Fostering User Participation in Ambient Assisted Living Projects

Fostering User Participation in Ambient Assisted Living Projects

J. Artur Serrano (University Hospital of North Norway, Norway)
Copyright: © 2012 |Pages: 17
DOI: 10.4018/978-1-4666-0909-9.ch014
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Abstract

Participatory design has been widely accepted as an effective strategy for understanding and including users’ needs in technology development. But the successful integration of user participation depends on the way it is carried out, that is, when and how are the users involved in the process, how are the users’ needs and requirements transferred to the technologists, and how is it verified that these requirements have been satisfied in the developed prototypes? These questions can be summarized as, how can one make the users’ voice heard across the development of complex ubiquitous healthcare services? Finding adequate answers to these questions normally is complex due to the challenges that arise when using new and untested technology, as is the case of ubiquitous healthcare services. This paper will present answers to such questions from experience gathered during European projects in the AAL (Ambient Assisted Living) area, in which qualified specialists collaborate to provide a pool of competences that are vital in guaranteeing the success of ubiquitous healthcare services.
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Introduction

The recent AAL (Ambient Assisted Living) research area embraces technological challenges in the context of Ambient Intelligence to face the problem of an aging population in Europe (Figure 1). It aims at developing technological applications, platforms and services, helping the elderly population to maintain and increase their independent living. The underlying motivation is that the use of such technologies can improve the quality of life of senior citizens, keeping them healthier and more self sufficient, reducing their dependency on the already overloaded public healthcare and social care services across Europe.

Figure 1.

One of the pilots in the PERSONA project, a nursing home in Odense, Denmark

Participatory design has been widely accepted as an effective strategy for understanding and including users’ needs in a process of technology development (Douglas, 1993). But the successful integration of participation depends on how it is carried out. When and how are the users involved in the process? How are the users’ needs and requirements transferred to the technologists? How is it verified that these requirements have been satisfied in the developed prototypes? In one sentence we are able to summarize the complete research question: how to make the users’ voice heard across the development of complex ubiquitous healthcare services?

To find adequate answers to these questions is normally a complex task. This task becomes even more challenging when the technology to be developed in extremely recent and still, to a large extent, untested, as it is the case of ubiquitous healthcare; and when the stake-holders involved in the process are not only the primary and secondary users, respectively the elderly and the care givers, but include also technologists and business oriented actors, such as economists and managers (Figure 2).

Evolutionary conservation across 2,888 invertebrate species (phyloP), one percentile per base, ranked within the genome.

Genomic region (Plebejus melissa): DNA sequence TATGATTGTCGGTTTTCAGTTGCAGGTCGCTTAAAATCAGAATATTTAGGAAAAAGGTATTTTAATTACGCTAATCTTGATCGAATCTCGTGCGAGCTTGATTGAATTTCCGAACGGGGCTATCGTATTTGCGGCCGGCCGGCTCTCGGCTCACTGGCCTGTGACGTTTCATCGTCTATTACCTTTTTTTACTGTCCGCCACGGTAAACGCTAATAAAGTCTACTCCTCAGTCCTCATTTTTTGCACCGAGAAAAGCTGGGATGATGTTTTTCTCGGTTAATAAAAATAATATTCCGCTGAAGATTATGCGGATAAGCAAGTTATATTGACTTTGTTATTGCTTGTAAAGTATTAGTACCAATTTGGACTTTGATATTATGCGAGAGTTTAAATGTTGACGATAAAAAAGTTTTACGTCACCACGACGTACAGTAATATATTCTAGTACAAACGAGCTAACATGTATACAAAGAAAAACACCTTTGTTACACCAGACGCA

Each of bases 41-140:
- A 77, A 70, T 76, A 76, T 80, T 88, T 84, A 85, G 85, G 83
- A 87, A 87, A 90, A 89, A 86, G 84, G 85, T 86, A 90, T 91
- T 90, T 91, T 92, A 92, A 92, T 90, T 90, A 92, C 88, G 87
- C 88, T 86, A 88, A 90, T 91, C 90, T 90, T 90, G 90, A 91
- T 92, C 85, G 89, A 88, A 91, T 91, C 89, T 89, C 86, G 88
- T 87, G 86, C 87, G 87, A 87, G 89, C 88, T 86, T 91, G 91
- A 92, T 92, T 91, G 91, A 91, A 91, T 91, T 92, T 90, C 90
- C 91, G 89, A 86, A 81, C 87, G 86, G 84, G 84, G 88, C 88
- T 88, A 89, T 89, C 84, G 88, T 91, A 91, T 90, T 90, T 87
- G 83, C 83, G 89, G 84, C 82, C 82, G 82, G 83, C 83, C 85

Figure 2.

Service creation stakeholders

The Services

A portfolio of services is currently being created within the scope of a variety of European projects and initiatives. Such projects include for example (MPOWER, 2008), (OASIS, 2008), (PERSONA, 2008), (IsActive, 2009), (REMOTE, 2009), (MyHealth@Age, 2008), in which theNorwegian Centre for Integrated Care and Telemedicine (NST) has been directly involved as project partner, or indirectly as participant in joint workshops. Initiatives are being pushed forward by official bodies and organizations to support those projects and others research and development structures are being provided by the European Commission, for example under the 7th Framework Programme (FP7, 2008), by the AAL Association, under its Joint Programme (AAL, 2008), by national and local governments among other public entities. Regarding the later we must mention the West Lothian Home Safety Service (Bowes, 20007) to state one of the most successful case studies now in routine operation.

The above mentioned projects’ portfolio includes a wide range of offers covering users’ needs starting by daily activities to a more clinical and chronic condition oriented domain, such as health and wellbeing, as shown in Figure 3.

Figure 3.

Services portfolio

For clarity, these services will be briefly described in a section below. A scenario will also be presented illustrating how such services apply to the everyday life of an elderly person.

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